Monday, September 10, 2012

Researchers see evidence of “Megadroughts” in Fallen Leaf Lake


UNR photo of sonar.
Scientists from the University of Nevada and their partners at Scripps Institution of Oceanography in San Diego have been studying the bottom of Fallen Leaf Lake. They have found standing trees up to 130 feet beneath the surface of the lake. 
Using remotely operated submersibles, scientists have determined that the trees grew and matured there.  This means the lake level was 130 to 200 feet below the existing level.  The reason for the low water level can only be attributed to a megadrought.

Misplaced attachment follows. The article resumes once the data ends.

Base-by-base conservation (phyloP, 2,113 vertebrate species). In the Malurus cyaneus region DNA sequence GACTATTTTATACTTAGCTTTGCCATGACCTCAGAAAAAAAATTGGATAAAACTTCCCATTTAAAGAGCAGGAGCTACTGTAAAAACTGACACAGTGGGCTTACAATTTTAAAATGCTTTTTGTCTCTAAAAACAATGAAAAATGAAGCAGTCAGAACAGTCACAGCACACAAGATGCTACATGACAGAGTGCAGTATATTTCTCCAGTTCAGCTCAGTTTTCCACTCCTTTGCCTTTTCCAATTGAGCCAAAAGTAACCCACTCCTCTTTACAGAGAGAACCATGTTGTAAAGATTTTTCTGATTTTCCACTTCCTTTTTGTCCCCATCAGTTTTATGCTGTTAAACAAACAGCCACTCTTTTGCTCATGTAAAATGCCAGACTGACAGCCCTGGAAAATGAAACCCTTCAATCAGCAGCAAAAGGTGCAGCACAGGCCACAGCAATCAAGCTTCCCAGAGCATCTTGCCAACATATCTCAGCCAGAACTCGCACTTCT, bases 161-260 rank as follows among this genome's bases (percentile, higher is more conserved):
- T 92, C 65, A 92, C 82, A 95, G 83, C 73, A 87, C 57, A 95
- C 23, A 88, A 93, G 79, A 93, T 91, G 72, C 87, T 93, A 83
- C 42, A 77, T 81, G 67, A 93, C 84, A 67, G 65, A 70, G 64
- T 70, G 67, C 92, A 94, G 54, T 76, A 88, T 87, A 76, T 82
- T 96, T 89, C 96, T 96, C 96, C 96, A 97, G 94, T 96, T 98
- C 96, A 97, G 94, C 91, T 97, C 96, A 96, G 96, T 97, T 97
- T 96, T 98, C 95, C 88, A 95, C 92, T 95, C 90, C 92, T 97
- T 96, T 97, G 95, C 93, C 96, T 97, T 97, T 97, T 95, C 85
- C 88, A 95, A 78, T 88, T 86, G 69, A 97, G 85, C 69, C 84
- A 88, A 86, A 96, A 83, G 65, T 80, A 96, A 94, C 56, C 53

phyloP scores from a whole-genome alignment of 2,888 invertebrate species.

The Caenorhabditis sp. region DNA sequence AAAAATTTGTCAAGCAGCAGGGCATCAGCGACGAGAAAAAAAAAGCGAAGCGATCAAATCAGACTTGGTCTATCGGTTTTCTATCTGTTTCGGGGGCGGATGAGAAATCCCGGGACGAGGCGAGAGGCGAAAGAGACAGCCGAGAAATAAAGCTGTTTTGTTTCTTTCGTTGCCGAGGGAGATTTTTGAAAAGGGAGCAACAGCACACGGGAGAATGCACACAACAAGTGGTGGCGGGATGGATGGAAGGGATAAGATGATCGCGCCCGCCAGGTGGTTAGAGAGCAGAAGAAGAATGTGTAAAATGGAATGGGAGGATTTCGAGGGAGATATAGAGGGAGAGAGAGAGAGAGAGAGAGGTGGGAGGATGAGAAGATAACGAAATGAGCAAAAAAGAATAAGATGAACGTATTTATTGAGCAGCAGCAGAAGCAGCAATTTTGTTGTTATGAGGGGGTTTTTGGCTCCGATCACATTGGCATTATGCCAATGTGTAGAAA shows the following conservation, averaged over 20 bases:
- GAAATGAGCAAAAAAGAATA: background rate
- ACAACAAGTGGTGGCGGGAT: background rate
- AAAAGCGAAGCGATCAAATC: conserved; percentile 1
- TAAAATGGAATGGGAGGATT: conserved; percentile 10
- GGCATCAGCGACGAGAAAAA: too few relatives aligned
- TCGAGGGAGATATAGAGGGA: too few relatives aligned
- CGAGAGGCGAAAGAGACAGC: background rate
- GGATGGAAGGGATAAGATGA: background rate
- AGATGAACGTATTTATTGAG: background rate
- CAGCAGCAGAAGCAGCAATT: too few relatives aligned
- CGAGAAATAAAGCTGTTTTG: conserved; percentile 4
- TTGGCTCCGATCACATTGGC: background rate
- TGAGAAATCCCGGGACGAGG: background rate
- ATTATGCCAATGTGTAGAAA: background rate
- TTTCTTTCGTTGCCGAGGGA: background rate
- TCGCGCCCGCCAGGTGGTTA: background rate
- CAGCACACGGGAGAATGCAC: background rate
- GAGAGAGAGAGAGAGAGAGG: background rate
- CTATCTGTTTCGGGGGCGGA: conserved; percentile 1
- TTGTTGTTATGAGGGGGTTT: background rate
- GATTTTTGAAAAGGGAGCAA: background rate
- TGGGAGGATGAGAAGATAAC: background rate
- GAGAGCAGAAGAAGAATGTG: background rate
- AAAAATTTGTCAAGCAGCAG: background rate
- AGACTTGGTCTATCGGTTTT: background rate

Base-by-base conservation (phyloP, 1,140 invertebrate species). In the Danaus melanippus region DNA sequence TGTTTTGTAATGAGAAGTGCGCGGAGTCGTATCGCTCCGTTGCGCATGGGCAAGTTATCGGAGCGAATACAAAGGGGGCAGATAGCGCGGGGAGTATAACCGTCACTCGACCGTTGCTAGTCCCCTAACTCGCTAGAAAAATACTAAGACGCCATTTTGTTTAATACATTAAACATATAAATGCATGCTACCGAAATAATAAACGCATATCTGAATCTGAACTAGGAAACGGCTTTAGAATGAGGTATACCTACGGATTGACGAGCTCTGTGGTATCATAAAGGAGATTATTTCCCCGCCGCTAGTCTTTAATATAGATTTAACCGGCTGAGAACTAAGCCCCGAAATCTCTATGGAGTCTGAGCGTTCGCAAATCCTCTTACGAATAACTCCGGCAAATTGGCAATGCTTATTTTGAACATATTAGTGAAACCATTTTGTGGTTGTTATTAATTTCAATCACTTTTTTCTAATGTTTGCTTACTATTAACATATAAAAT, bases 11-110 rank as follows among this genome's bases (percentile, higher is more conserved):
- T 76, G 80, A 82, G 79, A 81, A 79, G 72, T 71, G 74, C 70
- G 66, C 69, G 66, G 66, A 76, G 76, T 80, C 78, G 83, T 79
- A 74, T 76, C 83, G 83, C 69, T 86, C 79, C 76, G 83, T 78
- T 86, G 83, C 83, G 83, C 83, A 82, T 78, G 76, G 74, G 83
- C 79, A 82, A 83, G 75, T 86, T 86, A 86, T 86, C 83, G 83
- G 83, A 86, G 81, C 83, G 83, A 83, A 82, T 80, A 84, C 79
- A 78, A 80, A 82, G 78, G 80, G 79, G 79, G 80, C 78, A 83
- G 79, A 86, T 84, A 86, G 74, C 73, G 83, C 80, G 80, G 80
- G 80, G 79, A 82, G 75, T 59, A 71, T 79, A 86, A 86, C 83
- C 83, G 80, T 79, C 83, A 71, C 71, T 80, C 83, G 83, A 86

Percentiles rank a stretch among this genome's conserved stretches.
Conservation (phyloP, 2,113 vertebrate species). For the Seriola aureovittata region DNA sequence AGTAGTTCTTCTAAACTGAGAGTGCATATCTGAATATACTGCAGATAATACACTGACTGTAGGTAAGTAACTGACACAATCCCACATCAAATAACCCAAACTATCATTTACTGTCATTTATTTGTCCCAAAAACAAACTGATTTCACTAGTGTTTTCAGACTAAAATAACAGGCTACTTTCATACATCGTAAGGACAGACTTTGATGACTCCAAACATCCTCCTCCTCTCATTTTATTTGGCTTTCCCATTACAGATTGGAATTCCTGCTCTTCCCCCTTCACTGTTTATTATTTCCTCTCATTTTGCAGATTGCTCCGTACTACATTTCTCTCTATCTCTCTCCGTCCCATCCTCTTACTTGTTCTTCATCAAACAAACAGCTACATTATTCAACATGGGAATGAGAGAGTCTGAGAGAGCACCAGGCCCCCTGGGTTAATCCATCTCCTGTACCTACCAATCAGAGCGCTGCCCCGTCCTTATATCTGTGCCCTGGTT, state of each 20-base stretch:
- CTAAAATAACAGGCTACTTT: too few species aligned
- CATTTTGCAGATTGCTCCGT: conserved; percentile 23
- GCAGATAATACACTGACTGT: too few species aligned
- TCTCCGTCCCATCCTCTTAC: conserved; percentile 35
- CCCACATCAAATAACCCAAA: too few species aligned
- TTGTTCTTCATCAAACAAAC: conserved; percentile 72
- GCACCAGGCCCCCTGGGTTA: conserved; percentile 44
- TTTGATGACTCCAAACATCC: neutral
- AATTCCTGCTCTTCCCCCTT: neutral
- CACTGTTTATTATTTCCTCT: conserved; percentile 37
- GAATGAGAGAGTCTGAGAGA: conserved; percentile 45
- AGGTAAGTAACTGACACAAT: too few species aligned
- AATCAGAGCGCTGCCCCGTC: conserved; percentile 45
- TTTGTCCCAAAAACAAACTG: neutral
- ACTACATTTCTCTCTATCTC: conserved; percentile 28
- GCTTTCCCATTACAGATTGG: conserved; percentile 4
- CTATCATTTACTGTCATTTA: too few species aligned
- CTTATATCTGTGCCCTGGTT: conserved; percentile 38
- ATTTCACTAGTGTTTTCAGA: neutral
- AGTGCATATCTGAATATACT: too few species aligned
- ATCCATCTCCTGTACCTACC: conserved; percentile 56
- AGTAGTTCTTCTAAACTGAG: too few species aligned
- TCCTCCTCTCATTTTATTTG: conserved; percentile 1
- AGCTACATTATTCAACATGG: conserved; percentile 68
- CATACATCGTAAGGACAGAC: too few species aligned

Scientists can analyze the standing submerged trees, sediment cores, and the ancient shorelines to more accurately and easily trace the precipitation history of the Lake Tahoe region.
The research shows that megadroughts occur every 650 to 1150 years and the last one was 750 years ago. Scientists now wonder how “climate change” will affect the timing of the next big drought.

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